A collector bought the two originals. With permission I put their files into ‘Sketchbook’ and made a few alterations digitally from which several smaller prints of the digital images were made and printed onto Hanhlemehule printmaking paper in keeping with the originals. A small problem was that although I liked the colour before printing, later I wasn’t as happy as the colour seemed too bright. So I left them for a while and returned to oil painting.

 

But the November sales of printmaking, handmade and rice papers in Fitzroy turned out to be a paper fest. – so hard to go past so many wonderful surfaces, textures, semi-transparencies and muted colours all completely filling my plan drawers. An affinity between the drawer in which these gorgeous papers lay and the drawer below in which the reproduced prints lay sparked in my mind. I imagined the strongly coloured prints placed behind the recently purchased semi-transparent papers and thought that there could be an interesting juxtaposition between not quite literal format of the printed images and the wabi sabi effect of rice paper etc.  So I got to it – the evolution of an image.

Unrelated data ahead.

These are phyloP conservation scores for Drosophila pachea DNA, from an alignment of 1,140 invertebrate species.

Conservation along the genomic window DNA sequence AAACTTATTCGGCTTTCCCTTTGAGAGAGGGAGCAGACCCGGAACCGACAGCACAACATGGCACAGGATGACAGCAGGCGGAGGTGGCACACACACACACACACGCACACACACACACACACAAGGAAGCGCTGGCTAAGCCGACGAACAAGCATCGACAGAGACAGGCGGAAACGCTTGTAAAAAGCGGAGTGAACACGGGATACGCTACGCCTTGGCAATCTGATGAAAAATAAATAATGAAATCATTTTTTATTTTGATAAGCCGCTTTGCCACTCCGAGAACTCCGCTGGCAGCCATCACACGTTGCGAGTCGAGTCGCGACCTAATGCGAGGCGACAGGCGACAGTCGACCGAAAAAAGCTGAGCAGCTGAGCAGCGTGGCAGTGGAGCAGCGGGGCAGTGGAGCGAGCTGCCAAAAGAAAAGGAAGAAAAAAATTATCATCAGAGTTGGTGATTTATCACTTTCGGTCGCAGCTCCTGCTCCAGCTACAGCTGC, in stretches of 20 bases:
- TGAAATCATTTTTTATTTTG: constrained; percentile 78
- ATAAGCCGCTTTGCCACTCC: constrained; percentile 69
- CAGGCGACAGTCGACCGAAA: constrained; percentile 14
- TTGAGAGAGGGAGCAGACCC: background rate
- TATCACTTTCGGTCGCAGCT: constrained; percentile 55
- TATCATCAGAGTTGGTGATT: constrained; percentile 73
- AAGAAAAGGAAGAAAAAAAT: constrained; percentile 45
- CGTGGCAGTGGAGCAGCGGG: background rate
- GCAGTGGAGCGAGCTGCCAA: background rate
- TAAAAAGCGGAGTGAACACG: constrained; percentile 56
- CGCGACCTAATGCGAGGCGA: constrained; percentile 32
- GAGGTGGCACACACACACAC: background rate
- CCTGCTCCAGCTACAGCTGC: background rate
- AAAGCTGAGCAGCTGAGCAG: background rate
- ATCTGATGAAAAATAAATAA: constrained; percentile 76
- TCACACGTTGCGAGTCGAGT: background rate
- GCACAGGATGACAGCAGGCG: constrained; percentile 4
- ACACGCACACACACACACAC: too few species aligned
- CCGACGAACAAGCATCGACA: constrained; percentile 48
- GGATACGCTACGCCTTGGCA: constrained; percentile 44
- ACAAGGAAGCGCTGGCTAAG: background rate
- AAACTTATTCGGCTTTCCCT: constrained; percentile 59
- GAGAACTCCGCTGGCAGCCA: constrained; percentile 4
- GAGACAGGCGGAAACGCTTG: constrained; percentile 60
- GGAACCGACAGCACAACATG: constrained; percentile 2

In the  last image of the first composition titled Memory at Anbangbang Billabong, 2016 little remains visible of imagery beneath, having completely covered any reference to the landform in the background top section of the composition. The black and mauve shape echoes the original but is back to front. Beneath the semi trans-parent sheet of paper with an ink stain provided a surface into which I carved out short lines with a scalpel alluding to the lines in the original that indicated the presence of a dried flood plain minus its billabong having evaporated by scorching sun in a cloudless sky so characteristic of the dry season in northern Australia.

In Preliminary Sketch at Ubirr Rock, 2016 an ink washed piece of rice paper became the first layer into which I carved different shapes again revealing glimpses of the print beneath. The simplicity provided by the textured and slightly tonally graded rice paper alluded to rocky texture with out being too literal. Once again less was more.

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Just returned from Kardinia Framers where the buyer made a good choice with a plain wooden frame.


Lake Mungo Terrain

 

I continue to explore different aspects of conditions at Lake Mungo. In a sense I feel as though I am ‘Painting’ with paper  http://au.pinterest.com/elainedesterre/collage-painting-with-paper/.